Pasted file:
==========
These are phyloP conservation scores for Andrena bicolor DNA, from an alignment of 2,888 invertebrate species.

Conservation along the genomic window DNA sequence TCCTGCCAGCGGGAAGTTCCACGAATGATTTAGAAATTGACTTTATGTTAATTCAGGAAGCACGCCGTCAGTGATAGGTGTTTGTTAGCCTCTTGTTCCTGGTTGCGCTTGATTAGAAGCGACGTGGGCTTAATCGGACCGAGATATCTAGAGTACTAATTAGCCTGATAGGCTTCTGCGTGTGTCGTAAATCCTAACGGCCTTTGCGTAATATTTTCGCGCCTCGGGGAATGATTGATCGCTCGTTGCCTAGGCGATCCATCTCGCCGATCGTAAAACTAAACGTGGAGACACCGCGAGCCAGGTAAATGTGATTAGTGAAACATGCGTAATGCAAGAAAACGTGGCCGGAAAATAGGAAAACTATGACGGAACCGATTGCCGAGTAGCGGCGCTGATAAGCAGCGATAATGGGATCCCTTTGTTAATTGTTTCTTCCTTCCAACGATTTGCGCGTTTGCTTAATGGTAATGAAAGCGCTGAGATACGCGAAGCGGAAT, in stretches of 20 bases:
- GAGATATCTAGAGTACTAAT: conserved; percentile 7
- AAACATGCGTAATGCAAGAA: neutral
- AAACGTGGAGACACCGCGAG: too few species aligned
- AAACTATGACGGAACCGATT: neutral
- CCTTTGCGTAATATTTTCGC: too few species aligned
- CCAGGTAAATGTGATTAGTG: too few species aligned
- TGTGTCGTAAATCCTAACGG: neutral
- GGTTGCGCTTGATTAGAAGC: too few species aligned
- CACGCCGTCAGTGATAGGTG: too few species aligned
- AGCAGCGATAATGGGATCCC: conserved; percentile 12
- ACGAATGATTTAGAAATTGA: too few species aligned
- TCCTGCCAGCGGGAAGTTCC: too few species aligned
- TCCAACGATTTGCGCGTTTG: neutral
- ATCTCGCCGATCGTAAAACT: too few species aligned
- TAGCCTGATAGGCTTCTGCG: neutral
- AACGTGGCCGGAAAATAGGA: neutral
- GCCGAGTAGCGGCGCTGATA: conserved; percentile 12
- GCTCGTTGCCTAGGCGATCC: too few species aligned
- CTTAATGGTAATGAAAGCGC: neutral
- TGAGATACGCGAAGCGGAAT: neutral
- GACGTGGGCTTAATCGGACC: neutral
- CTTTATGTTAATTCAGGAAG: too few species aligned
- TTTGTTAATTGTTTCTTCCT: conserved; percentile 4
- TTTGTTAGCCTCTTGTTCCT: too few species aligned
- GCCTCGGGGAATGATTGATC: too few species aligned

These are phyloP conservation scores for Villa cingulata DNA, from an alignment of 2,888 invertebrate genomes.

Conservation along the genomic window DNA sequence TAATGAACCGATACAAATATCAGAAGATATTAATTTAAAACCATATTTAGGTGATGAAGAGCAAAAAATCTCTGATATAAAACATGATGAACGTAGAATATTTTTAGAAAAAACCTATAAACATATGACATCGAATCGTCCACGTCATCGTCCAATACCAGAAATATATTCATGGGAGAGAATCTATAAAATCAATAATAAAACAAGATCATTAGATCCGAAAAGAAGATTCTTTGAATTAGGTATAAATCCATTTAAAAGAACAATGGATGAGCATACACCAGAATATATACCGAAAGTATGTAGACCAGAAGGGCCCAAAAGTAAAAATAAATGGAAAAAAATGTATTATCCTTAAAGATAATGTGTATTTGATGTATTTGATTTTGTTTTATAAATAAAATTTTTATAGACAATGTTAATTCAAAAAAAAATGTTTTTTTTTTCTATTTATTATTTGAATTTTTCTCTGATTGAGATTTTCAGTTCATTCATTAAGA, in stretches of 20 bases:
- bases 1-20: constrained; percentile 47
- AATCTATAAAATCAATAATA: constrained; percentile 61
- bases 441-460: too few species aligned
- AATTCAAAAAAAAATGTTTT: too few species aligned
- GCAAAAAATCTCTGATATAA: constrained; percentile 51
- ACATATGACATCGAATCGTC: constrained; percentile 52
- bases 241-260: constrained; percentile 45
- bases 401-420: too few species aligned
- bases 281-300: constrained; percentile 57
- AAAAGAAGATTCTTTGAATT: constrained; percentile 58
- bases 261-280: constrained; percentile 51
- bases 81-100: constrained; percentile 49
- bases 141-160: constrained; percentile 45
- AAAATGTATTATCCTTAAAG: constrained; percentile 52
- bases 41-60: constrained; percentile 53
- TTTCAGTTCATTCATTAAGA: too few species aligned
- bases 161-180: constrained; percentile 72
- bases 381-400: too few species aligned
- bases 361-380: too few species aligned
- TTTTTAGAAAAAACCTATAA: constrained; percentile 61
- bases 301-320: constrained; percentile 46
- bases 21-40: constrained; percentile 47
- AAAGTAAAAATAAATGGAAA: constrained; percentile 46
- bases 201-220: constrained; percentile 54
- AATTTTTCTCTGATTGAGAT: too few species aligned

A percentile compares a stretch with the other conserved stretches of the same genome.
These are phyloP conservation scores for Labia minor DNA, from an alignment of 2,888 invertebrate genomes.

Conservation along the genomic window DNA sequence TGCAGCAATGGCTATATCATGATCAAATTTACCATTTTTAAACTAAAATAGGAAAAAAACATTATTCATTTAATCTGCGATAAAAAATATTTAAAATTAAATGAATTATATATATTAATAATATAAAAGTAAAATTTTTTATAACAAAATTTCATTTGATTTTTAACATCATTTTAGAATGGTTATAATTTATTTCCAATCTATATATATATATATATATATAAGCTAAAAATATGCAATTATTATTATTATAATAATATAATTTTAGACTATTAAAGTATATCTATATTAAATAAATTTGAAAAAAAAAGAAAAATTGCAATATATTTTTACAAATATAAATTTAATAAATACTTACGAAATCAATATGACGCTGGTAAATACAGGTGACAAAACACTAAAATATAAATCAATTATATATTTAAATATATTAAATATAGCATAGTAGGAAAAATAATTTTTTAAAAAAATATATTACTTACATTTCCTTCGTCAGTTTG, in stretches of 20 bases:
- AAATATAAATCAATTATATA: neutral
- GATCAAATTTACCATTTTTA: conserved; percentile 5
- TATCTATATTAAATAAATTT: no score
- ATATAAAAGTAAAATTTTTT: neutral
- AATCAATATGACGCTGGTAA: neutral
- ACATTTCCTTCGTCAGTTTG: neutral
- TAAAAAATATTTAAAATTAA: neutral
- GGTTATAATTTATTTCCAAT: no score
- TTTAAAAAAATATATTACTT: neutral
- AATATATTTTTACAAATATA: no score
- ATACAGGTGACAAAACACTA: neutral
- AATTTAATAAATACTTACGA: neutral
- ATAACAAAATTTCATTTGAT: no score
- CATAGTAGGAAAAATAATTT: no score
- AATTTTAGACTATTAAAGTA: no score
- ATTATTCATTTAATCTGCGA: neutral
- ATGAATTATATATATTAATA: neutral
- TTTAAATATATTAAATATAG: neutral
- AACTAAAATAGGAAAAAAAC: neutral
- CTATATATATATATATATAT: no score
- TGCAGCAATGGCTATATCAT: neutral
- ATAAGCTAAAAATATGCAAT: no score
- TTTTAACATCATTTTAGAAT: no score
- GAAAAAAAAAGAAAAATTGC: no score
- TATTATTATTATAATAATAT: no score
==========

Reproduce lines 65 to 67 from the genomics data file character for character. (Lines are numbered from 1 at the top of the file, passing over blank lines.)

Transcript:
- GGTTATAATTTATTTCCAAT: no score
- TTTAAAAAAATATATTACTT: neutral
- AATATATTTTTACAAATATA: no score